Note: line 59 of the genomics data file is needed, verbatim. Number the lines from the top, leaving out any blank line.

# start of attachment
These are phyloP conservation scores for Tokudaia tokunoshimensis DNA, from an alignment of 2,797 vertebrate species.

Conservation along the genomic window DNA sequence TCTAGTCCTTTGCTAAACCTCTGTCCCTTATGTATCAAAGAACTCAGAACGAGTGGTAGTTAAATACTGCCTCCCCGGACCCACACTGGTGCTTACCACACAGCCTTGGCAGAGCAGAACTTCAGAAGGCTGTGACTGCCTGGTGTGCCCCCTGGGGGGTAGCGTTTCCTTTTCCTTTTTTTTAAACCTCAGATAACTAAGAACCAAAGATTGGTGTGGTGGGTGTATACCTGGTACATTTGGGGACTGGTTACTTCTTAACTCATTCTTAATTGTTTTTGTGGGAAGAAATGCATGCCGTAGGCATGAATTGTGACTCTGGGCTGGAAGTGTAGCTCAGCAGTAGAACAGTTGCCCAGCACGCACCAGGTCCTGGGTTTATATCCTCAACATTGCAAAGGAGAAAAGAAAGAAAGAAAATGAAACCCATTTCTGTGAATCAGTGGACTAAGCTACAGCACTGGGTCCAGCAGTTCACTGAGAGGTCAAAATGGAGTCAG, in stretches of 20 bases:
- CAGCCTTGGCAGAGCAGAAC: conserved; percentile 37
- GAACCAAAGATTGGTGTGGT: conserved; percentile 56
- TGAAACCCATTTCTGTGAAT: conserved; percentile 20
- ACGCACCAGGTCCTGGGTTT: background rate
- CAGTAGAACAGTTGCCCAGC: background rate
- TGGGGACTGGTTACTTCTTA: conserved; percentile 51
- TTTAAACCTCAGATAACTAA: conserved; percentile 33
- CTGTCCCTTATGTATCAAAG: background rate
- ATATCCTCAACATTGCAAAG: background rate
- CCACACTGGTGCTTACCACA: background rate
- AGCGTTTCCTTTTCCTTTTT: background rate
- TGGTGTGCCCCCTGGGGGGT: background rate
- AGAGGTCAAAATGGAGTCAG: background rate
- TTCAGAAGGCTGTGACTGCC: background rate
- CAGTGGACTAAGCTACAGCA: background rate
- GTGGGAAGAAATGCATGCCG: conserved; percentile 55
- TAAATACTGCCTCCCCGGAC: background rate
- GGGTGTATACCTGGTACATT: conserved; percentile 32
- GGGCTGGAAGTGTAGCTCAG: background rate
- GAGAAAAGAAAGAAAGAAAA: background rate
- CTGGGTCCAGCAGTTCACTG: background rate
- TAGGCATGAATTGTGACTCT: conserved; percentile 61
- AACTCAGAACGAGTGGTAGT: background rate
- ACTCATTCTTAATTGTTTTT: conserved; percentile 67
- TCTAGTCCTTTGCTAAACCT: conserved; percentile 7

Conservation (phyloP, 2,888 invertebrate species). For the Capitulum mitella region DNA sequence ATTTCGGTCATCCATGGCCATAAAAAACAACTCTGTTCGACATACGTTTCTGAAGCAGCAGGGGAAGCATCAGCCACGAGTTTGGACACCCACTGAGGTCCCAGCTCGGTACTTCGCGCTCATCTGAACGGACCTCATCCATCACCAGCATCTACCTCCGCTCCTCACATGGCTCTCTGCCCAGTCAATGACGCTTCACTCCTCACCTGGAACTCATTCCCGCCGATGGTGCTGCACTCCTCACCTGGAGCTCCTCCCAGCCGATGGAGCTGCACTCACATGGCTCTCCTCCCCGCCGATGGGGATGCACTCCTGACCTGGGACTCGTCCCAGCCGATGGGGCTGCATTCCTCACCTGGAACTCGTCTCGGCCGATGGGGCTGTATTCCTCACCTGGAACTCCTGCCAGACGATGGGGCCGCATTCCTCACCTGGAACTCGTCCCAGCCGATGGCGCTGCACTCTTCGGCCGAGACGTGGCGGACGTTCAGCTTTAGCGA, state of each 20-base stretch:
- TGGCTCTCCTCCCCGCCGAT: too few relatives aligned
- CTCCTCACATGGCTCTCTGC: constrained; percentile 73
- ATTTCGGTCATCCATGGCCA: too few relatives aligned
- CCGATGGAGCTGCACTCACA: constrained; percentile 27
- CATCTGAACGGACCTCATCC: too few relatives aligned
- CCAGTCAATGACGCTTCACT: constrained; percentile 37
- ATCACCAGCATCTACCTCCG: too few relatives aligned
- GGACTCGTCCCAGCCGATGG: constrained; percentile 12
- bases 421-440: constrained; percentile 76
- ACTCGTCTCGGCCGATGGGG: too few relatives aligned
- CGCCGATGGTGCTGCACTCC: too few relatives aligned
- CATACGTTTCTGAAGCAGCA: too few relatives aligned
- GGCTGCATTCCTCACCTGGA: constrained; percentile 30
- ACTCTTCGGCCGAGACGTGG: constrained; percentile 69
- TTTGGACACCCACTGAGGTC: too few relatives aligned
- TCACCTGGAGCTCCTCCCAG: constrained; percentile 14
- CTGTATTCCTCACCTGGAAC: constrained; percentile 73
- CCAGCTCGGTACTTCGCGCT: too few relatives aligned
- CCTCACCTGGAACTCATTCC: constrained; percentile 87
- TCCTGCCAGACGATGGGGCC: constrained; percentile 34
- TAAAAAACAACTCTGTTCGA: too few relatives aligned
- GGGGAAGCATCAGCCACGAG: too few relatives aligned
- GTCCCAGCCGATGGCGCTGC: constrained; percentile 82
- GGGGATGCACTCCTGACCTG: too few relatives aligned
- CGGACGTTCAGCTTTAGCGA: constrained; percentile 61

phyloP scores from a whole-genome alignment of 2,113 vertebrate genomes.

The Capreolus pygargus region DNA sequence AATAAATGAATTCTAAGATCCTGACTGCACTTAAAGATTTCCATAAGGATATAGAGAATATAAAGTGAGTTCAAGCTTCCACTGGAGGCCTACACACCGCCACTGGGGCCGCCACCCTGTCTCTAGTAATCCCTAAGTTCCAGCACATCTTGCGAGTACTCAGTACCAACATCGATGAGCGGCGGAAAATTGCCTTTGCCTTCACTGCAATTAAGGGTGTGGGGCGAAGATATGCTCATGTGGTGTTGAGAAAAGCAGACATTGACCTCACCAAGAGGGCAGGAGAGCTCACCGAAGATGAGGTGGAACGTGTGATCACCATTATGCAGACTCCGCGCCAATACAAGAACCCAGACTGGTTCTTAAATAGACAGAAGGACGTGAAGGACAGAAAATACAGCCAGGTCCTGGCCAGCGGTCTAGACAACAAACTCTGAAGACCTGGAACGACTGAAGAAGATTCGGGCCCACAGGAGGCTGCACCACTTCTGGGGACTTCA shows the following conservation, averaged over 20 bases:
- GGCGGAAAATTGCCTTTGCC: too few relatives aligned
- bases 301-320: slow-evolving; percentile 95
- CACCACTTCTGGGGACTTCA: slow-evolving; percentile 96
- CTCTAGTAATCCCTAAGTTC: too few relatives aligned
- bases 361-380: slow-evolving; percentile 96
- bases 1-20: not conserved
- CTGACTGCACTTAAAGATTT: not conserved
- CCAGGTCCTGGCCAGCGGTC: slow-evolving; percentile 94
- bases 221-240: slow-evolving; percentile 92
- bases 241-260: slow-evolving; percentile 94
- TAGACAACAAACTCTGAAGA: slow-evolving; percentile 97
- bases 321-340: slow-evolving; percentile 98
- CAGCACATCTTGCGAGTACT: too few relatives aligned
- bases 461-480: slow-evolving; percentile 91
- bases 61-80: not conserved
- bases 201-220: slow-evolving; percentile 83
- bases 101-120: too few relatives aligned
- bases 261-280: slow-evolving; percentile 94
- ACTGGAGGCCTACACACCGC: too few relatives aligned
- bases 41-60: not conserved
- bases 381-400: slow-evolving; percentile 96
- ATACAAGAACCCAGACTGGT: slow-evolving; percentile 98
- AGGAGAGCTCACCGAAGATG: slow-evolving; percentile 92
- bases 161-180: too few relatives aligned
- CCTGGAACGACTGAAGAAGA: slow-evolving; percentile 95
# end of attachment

- CTCTAGTAATCCCTAAGTTC: too few relatives aligned